Neon Green Rasbora

Neon Green Rasbora

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Neon Blue Rasbora: Care, Size, Tank Size & Tank Mates

Neon Blue Rasbora (Sundadanio Axelrodi) are small aquarium fish that are great for nano tanks. Having an aquarium is very exciting and can even be beneficial for one’s health and wellbeing. Studies show that fish are the third most popular pet, with about 13 million Americans having them as pets in their own homes. Having fish as pets can help reduce stress, improve sleep, decrease anxiety and even improve focus and creativity. You don’t need a large aquarium, a small sized tank will do just fine. A small tank may not hold a lot of fish, but it can be beneficial since it doesn’t take up a lot of space. Anyone can find a spot for a small tank! One of the many options of amazing fish to add into a small (or large) tank is the neon blue rasbora. Its scientific name is sundadanio axelrodi, and it would make the perfect addition to any tank.

Neon Blue Rasbora Care

The neon blue rasbora is a tiny fish that originates from the Greater Sunda Islands of Borneo and Sumatra. It is also occasionally found in the Riau Archipelago and Bangka Island off the east coast of Sumatra. This fish grows to be only 3cm in length as a full grown adult. The habitat of the neon blue rasbora are black water streams and pools associated with aged forest peat swamps. These tiny fish are rarely seen in shops and are hard to come by. Their habitats are currently under threat due to rubber and palm oil plantations, building development, and various other human activities.

These tiny fish are stunning, with the top half of their body a shade of bright iridescent blue. The mid-lower part of their body is usually a reddish-copper color, and the rest of their body is quite transparent and clear. The male neon blue rasbora tend to have a black anal fin that sometimes gets even darker when the fish is dominant. The color of the male fish is brighter and more vibrant than that of the female fish, and the body of the male fish is also slimmer than that of the female. An interesting fact about this fish is that the males have a certain body structure that allows them to produce small croaking and chirping sounds when stressed. They croak during dominance battles against other males, and at times they may croak or chirp when taken out of the water.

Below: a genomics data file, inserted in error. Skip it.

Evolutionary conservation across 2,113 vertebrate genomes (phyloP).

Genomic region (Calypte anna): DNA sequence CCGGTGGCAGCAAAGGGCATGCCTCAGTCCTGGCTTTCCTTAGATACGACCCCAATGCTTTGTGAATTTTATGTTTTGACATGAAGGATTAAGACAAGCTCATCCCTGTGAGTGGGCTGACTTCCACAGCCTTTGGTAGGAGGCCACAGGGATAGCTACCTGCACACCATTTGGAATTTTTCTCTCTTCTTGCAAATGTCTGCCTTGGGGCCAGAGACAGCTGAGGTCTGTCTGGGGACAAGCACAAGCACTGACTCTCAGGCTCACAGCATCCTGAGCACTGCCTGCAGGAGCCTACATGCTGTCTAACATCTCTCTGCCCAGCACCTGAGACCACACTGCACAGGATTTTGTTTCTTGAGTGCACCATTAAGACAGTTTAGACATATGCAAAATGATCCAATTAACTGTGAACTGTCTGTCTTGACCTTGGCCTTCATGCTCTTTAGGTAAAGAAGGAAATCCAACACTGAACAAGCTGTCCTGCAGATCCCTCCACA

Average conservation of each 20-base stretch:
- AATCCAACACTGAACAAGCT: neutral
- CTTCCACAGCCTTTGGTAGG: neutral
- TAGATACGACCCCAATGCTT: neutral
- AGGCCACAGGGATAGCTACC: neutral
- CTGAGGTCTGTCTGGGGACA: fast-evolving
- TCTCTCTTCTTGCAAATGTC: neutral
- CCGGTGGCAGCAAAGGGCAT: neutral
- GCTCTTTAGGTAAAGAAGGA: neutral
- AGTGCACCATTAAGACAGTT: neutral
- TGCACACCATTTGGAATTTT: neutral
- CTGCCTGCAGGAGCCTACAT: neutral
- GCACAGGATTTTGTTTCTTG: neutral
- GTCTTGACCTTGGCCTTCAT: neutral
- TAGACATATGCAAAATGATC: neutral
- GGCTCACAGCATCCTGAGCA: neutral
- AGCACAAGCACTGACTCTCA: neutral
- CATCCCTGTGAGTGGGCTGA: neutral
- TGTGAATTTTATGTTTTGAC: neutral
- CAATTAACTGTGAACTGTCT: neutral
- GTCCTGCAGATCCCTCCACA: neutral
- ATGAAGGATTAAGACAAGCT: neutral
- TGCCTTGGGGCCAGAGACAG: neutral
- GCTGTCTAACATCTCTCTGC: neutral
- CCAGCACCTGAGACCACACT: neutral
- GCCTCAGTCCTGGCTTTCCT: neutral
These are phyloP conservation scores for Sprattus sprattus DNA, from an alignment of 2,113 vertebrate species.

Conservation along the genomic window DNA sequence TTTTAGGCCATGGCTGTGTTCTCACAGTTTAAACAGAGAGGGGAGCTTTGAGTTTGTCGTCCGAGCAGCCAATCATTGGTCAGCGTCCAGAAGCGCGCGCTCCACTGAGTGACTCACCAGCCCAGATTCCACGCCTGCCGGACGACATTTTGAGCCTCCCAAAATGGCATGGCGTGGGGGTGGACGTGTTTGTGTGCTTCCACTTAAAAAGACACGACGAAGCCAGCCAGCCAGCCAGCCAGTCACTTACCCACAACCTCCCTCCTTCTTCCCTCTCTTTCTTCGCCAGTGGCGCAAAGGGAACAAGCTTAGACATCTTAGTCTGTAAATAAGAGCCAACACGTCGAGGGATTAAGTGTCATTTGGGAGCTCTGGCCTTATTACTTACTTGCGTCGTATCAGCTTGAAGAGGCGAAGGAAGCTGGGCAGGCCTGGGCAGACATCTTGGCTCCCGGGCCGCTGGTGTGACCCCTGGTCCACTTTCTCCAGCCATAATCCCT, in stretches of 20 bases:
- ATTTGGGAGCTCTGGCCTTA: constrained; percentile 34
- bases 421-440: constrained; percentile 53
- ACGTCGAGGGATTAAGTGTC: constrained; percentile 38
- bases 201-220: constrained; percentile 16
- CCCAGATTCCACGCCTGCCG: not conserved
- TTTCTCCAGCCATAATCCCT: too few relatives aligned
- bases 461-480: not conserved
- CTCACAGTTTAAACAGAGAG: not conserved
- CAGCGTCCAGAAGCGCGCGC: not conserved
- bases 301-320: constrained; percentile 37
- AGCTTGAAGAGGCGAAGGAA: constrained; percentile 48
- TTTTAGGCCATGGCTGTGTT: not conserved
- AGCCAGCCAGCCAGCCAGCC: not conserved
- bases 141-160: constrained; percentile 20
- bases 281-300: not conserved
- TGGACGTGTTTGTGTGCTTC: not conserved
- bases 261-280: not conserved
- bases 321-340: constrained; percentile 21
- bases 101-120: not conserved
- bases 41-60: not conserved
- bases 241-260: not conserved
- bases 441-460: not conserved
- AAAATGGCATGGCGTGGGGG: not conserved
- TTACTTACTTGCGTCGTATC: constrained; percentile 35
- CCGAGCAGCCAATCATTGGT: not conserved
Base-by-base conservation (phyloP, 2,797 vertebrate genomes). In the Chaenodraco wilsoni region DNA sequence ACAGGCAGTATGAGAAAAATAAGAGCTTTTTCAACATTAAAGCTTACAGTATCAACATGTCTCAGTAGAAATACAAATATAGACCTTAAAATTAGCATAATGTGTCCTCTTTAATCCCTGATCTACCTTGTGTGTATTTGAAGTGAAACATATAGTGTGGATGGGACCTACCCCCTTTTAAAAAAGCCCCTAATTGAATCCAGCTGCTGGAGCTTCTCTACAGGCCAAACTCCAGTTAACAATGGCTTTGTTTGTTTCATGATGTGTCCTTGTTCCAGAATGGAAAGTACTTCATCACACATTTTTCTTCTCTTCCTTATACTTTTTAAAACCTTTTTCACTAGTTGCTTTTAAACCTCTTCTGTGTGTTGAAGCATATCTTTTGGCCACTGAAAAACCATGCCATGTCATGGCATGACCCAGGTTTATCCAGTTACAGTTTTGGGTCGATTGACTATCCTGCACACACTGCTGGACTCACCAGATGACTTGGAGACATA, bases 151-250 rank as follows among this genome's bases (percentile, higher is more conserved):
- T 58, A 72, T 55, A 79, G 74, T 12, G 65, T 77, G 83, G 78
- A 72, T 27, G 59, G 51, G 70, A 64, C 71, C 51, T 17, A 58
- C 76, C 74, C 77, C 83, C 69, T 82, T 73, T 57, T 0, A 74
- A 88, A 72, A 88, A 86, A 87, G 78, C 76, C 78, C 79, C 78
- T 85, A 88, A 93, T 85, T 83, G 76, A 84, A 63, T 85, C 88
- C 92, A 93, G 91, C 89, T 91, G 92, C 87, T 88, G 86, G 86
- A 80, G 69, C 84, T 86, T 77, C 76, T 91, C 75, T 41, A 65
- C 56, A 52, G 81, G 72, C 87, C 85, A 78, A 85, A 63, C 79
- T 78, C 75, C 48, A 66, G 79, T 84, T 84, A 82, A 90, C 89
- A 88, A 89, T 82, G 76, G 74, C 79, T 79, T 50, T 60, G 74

Tank and Water Specifications

The neon blue rasbora is not recommended for beginner aquarists due to the specific details needed for the tank and water. The three most important components for the water of the tank are the temperature, the pH level and the hardness level of the water. These three components are crucial for the survival of the fish. Unlike other fish, the threshold between the minimum and maximum levels of these components is much smaller, making it a bit more difficult to keep the fish’s needs in range.

The new home for this fish needs to resemble its wild habitat as best as possible. The neon blue rasbora is a schooling fish. Due to that, they do best in groups of 6 or more. A tank the size of 12 gallons is a great place to start and will be perfect for a small group of fish. These fish also do well in large groups of 20 to 30 fish. If you are planning on having a large amount of fish, be sure to buy a large tank of 30 gallons or more. Because of its wild habitat, it seems as though it would do best in a biotope type of display. To start, the water for the tank should be black water and the temperature for the water of the tank should be between 73°F and 79°F. The pH needs to be strictly acidic, with pH levels between 4.0 and 6.5. The neon blue rasbora enjoy soft water, so the level of hardness for the water should stay low between 0 dGH and 5 dGH.